Global Policy Forum

Kosovo’s Independence Declaration and the International Court of Justice


By Bernhard Knoll

Balkan Insight
March 2, 2009

It's significant that neither the SRSG nor the Security Council pronounced Kosovo's declaration of independence a violation of Resolution 1244 – a sign of tacit acquiescence. To international lawyers struggling to reconcile people's rights to self-determination with respect for the territorial integrity of states, the year since Kosovo's declaration of independence has proved fascinating. Some commentators have already argued that the still evolving case of Kosovo proves the claim of a particular aggrieved group may outweigh a former oppressive state's claim to the preservation of its territorial integrity. Whatever the motives for eventually placing Kosovo on the trajectory to statehood and the underlying political-normative choices, there are ample opportunities for international lawyers to analyse a very ambiguous case in the history of state creation. International law establishes parameters for intruding in legally protected rights in the name of maintaining international peace and security: such interference must be necessary, proportionate, in pursuit of a legitimate end, and based on a separate title.

While conditions of necessity, proportionality and legitimacy may have been fulfilled in Kosovo's case, the lack of explicit authorization from the Security Council – a separate title – clearly weakens the line of reasoning developed by those commentators. As we know, all five of the draft resolutions tabled in the Security Council during June and July 2007 had to be withdrawn following the threat of a Russian veto. The internationalized status of Kosovo rests on a multilateral instrument that temporarily suspended the exercise of Serbia's sovereign rights. Its claim to formal sovereignty, however, remained unaffected and continues as long as the UN's Security Council Resolution 1244 of 1999 is deemed to remain in effect. The more than 50 acts of bilateral recognition since February 2008 have arguably challenged Article 25 of the UN Charter, which obliges member states to carry out decisions of the Security Council, and thus also Resolution 1244. The view that "there is no reason why any state should feel inhibited by the continued existence of Resolution 1244 from recognising Kosovo's independence", as the International Crisis Group wrote, therefore, is accurate only if one deems Kosovo's declaration of independence to have been passed in conformity with international law – a question currently being considered by the International Court of Justice, ICJ. Rather than pronouncing itself on the contested issue of secession in international law, or on the "emerging norm" of a collective responsibility to protect and a putatively corresponding right to self-determination following instances of grievous human rights violations, the Court can be expected to investigate whether the pronouncement the Kosovo Assembly was in line with the international legal regime that the Security Council had imposed on the territory in 1999.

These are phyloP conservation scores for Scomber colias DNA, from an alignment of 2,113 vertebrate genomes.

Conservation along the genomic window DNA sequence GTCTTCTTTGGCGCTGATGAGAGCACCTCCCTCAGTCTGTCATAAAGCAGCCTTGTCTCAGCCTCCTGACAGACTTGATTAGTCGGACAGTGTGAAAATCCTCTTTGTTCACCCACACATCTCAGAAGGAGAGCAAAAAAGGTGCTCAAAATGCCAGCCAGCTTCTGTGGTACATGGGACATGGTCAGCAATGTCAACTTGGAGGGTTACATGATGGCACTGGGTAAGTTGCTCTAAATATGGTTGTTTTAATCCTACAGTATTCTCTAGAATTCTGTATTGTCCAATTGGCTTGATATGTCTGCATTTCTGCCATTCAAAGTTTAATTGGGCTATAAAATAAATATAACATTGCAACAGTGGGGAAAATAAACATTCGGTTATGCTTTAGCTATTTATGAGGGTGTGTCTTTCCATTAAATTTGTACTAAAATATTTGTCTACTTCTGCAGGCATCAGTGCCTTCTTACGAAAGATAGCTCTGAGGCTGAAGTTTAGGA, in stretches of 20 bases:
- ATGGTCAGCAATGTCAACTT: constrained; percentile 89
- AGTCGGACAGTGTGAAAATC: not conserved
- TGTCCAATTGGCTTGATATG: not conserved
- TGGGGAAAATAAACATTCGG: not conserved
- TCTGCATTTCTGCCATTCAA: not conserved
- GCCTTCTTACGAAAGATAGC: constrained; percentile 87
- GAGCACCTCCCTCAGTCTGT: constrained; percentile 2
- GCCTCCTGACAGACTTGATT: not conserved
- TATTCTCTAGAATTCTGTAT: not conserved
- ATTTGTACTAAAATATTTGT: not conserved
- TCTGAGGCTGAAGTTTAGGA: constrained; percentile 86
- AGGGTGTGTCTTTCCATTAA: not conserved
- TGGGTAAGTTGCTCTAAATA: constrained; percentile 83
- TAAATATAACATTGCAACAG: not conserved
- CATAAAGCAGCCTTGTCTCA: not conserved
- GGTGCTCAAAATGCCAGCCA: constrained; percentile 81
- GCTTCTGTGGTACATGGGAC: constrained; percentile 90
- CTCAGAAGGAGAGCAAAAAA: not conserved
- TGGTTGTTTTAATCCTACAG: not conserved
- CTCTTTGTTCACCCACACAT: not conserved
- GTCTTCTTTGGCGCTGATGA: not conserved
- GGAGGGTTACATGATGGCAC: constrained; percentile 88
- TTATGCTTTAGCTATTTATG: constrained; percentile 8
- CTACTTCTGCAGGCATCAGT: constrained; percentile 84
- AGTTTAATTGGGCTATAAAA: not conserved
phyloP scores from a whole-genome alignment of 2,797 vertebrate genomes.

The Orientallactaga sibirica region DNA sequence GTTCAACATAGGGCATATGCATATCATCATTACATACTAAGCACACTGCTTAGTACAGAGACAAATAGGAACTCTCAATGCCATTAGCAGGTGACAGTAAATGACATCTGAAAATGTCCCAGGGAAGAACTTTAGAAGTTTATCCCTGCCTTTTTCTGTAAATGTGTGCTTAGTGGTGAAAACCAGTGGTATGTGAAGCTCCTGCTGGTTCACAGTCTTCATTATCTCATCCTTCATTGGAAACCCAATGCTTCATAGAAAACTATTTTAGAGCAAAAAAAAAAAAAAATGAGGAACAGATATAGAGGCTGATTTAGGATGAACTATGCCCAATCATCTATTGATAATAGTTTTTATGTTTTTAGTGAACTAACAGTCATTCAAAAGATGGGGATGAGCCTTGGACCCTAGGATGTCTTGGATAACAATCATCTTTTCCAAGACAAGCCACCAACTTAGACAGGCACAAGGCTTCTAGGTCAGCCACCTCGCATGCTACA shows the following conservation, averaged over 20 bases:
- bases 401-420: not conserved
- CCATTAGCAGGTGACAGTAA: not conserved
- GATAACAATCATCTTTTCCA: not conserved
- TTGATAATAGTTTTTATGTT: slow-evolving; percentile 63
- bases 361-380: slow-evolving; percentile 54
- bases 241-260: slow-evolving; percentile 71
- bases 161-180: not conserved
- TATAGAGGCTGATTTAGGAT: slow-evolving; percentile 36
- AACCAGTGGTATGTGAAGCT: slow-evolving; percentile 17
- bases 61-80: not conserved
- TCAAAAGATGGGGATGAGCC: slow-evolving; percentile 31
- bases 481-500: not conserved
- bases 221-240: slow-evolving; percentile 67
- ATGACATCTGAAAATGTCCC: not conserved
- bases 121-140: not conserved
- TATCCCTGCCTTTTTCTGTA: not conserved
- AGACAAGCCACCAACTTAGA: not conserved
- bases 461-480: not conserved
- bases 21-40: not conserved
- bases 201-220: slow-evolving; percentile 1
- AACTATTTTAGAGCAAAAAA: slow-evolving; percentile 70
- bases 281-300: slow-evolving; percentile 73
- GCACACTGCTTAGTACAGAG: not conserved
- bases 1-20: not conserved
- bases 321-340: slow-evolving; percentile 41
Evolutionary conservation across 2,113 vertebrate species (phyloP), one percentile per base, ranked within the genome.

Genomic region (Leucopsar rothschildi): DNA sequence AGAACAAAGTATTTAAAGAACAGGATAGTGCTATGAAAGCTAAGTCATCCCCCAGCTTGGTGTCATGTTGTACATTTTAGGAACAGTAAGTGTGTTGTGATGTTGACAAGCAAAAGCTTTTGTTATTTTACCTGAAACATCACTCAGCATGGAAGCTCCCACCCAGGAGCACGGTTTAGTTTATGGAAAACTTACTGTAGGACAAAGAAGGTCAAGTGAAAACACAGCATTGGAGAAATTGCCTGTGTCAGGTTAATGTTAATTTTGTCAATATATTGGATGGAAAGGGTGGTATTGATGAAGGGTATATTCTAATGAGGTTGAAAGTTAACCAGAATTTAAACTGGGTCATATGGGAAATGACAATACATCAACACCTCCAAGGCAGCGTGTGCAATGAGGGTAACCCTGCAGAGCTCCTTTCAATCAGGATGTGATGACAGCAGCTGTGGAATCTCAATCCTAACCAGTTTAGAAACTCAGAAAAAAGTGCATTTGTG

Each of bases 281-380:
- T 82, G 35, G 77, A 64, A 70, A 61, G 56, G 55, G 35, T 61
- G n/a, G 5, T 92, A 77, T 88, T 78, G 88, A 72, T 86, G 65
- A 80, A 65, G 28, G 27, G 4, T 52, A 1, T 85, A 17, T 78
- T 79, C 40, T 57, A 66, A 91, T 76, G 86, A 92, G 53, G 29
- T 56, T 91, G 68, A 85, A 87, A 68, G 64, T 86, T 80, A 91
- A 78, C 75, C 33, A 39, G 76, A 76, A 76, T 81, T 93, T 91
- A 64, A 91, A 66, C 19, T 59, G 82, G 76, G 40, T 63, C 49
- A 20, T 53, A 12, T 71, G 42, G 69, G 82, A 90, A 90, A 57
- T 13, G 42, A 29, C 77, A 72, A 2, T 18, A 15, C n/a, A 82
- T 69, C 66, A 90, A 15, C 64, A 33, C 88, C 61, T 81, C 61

More specifically, the Court could elaborate on the question whether, and under which circumstances, the international legal authority entrusted with overseeing Kosovo institutions could have annulled the declaration of independence, in accordance with Resolution 1244. Chapter XII of Kosovo's Constitutional Framework of 2001 could be a first point of departure for this investigation. It explicitly mandated UNMIK's Special Representative of the UN Secretary General, the SRSG, to take "appropriate measures" whenever the Provisional Institutions of Self-Government, PISG, acted inconsistently with Resolution 1244. Exercising unlimited power to review the constitutionality of, and annul, acts adopted by the local legislature, the SRSG can be said to have acted, in the past decade, as "negative legislator". In practice, it has not been uncommon for him to intervene in the legislative process of the Kosovo Assembly and refuse to promulgate laws that, on advice from UN Headquarters, were deemed to be in violation of the Constitutional Framework and thus Resolution 1244. Over the years, the SRSG has also nullified "statements" and "resolutions" of the Kosovo Assembly – political pronouncement that would not have had any direct legal consequences within Kosovo's legal order – which he considered to have been passed "ultra vires". Most relevant in this regard was the draft resolution of the Assembly of November 17, 2005, that reconfirmed "the political will of the people of Kosovo for an independent and sovereign state of Kosovo". This was immediately declared null and void by the SRSG. Earlier, the Assembly's resolution on the "Territorial Integrity of Kosova", of May 23, 2002, challenging the border agreement between the Federal Republic of Yugoslavia and Macedonia, was annulled by the SRSG who declared that this Resolution violated the Constitutional Framework.